How did James Loewen die? Historian and author of 'Lies My Teacher Told Me' dies at 79
Loewen is best remembered for his unparalleled 1995 book, which became one of the most sought-after history books among students
Progressive author James W Loewen, who was well-known for debunking the truth about the history of the United States, has died at the age of 79. His book 'Lies My Teacher Told Me: Everything Your American History Textbook Got Wrong' which was published in 1995, changed the concept of history. According to Loewen himself, the book was aimed to challenge the white, Eurocentric view of the American past. The tragic news of his demise on Friday, August 20, was confirmed by his publisher. He breathed his last at the Suburban Hospital in Bethesda, Maryland.
His death comes almost on the heels of the tragic deaths of popular authors like Jill Murphy, Lauren Berlant, and Janet Malcolm. Loewen is survived by his second wife Susan Robertson Loewen, two children Nick Loewen and Lucy Loewen McMurrer, four grandchildren, and his sister Mary Cavalier. A resident of Washington DC, James Loewen was also a professor emeritus at the University of Vermont. "Telling the truth about the past helps cause justice in the present. Achieving justice in the present helps us tell the truth about the past," a spokesperson for the author said in a posthumous tribute.
How did James Loewen die?
James Loewen had been diagnosed with stage four bladder cancer in 2019 and he succumbed to the disease following a prolonged three years battle for survival. He even started compiling his own obituary after the diagnosis, to ensure his life is accurately portrayed after his death.
"Having received a diagnosis in 2019 of muscle-invasive metastatic bladder cancer, Stage IV, with a prognosis of just below 1% survival after three years, he started putting his affairs in order. One part was writing 'Notes Toward an Obituary," reads a note on the author's website. He had only around one percent chance of surviving the ailment.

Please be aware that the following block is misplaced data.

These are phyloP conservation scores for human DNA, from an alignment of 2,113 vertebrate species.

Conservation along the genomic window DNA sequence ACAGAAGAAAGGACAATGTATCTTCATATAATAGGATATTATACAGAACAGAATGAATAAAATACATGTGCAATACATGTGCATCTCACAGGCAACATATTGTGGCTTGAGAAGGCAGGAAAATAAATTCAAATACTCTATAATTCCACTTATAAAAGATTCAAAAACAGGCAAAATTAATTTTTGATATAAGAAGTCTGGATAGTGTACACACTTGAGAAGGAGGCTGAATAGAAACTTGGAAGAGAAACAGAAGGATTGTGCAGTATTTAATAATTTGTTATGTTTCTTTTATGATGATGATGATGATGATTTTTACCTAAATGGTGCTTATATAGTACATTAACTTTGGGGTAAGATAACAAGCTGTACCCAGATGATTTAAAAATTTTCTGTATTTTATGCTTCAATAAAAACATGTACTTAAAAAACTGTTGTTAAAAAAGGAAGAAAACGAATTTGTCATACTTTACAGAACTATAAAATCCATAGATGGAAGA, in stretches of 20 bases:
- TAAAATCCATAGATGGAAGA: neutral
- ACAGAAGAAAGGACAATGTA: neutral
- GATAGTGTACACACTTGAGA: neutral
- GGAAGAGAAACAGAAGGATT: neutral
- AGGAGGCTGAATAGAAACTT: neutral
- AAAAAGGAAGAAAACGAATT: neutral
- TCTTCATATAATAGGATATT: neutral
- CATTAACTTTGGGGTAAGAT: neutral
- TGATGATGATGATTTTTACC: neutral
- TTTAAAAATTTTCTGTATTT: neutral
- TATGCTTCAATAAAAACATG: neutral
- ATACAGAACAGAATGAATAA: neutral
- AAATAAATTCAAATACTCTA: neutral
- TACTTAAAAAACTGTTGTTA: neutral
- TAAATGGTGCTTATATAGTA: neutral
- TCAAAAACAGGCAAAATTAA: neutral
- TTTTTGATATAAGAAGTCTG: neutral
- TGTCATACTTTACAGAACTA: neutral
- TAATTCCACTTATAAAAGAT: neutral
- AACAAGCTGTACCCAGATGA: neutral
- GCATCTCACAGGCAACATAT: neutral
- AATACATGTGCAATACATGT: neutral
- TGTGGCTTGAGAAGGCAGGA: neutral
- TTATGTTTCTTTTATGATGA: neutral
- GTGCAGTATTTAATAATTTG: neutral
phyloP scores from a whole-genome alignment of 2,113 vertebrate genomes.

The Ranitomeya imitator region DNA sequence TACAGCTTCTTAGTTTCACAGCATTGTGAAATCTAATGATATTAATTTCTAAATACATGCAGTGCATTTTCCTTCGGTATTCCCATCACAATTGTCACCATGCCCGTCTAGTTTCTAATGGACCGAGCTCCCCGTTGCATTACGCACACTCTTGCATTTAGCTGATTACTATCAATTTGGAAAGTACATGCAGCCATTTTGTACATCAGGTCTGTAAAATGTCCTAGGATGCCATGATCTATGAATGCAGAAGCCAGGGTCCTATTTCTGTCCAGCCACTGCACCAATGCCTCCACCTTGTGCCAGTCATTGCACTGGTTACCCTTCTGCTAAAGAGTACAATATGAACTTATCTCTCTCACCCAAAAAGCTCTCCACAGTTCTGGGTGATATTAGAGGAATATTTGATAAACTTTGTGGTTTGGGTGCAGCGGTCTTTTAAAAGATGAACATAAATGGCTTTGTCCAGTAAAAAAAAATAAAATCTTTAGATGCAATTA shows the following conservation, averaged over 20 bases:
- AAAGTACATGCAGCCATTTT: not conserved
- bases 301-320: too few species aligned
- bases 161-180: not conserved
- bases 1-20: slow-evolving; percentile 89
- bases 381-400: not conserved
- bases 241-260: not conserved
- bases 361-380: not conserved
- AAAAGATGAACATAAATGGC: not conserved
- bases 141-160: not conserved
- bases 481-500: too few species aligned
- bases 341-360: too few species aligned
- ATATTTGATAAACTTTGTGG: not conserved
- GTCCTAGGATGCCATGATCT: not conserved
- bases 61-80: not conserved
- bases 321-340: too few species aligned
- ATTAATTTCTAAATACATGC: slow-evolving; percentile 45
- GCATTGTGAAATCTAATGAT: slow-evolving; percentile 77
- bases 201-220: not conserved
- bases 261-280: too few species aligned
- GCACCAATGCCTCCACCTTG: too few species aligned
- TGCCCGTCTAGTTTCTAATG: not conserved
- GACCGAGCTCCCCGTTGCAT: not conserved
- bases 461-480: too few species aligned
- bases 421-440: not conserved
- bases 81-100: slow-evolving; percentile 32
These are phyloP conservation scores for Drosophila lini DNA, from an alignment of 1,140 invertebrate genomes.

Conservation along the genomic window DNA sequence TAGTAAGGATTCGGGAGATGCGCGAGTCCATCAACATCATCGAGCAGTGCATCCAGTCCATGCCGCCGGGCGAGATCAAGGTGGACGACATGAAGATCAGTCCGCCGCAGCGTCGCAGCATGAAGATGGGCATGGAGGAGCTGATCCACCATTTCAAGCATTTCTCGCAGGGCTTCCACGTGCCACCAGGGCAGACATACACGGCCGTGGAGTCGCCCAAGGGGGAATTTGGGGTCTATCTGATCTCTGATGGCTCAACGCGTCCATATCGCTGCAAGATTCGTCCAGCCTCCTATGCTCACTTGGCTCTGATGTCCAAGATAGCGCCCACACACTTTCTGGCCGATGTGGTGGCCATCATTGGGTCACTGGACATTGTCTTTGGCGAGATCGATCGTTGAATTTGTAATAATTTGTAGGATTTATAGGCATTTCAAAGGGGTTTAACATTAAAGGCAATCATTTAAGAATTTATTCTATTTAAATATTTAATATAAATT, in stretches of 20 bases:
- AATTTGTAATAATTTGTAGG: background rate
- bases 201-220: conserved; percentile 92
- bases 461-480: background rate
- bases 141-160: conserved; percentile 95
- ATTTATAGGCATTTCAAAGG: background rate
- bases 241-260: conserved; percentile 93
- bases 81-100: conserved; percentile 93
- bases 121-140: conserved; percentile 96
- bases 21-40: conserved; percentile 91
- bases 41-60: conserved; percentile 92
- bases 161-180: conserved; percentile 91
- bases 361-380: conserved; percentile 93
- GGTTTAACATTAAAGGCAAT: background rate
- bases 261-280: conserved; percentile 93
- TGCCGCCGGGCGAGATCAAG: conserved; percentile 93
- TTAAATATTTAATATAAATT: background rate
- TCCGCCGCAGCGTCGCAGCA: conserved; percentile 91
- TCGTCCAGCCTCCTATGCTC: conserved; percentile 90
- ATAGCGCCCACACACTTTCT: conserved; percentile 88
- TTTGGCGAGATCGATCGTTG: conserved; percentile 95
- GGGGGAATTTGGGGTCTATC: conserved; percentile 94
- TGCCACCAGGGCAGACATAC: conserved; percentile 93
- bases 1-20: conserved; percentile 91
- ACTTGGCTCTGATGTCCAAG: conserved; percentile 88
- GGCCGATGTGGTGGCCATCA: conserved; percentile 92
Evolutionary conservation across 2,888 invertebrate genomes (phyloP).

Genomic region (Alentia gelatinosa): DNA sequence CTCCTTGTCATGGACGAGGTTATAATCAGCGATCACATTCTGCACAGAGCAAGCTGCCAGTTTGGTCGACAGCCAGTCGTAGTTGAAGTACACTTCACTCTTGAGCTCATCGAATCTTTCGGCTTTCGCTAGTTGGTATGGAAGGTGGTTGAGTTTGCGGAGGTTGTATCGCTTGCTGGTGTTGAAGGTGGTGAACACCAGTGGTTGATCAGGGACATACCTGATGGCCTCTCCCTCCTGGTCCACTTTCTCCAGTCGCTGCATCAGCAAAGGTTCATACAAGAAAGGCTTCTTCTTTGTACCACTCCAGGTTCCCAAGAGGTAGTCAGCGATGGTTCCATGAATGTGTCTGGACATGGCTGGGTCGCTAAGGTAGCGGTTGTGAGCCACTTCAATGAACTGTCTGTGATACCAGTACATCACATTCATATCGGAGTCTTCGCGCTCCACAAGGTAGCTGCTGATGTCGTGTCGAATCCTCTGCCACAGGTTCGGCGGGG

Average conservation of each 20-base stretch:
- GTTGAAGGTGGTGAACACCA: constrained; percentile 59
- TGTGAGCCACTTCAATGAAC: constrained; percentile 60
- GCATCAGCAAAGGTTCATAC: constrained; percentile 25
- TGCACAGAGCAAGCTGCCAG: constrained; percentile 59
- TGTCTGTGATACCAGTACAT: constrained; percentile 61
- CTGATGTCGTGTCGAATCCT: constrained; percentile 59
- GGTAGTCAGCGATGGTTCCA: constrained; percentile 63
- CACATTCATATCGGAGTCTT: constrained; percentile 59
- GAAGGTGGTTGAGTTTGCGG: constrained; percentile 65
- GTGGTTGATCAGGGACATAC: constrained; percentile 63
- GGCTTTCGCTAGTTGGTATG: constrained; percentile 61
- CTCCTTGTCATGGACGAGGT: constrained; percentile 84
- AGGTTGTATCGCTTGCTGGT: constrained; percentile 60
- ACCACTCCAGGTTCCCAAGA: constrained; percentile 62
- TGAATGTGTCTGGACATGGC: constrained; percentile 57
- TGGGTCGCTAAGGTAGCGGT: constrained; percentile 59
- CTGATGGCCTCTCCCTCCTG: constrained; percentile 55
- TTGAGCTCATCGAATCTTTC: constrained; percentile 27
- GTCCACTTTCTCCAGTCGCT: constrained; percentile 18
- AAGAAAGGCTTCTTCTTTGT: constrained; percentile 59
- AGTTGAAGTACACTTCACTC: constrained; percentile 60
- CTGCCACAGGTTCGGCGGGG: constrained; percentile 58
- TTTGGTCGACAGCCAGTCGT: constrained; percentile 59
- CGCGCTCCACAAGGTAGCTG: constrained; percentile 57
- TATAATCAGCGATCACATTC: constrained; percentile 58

Loewen is best remembered for his unparalleled 1995 book, which became one of the most sought-after history books among students. The book comprises famous chapters like 'The Truth About the First Thanksgiving', 'Gone With the Wind: The Invisibility of American Racism in American Textbooks' and 'See No Evil: Choosing Not to Look at the War in Vietnam.' Such a fresh outlook on the elements that defined American society and culture created almost a revolution in classrooms. Most of his findings were based on extensive research which he did during his fellowship at the Smithsonian Institution.
During a 2018 interview with NPR, Loewen revealed that he was inspired to write the book during his teaching days at Tougaloo College in Mississippi. Known for its rich Black history, Loewen was made to rethink common historical ideas when he had asked his students to share their thoughts on Reconstruction. "And what happened to me was an 'A-ha' experience, although you might better consider it an 'Oh-no' experience: 16 out of my 17 students said, 'Well, Reconstruction was the period right after the Civil War when Blacks took over the government of the Southern states. But they were too soon out of slavery and so they screwed up and white folks had to take control again. My little heart sank," he had shared during the interview.
The 1995 book sold more than 1 million copies. He also published sequels to the book titled 'Lies My Teacher Told Me About Christopher Columbus,' 'Lies Across America: What Our Historic Sites Get Wrong' and 'Lies My Teacher Told Me: Young Readers´ Edition'. Some of his other noted books include 'Teaching What Really Happened,' 'The Mississippi Chinese: Between Black and White' and his memoir 'Up a Creek, With a Paddle.'
Loewen had also called out textbook authors for overlooking the history of the grassroots people, the history of the labor union, for instance. He believed that the existing textbooks were compiled in such a manner that gave students the false impression that mistreatment of workers "happened long ago, like slavery, and that, like slavery, was corrected long ago."
Despite his incredible success as an author and academician, "fathering was his happiest role," as Loewen mentioned in his own pre-written obituary.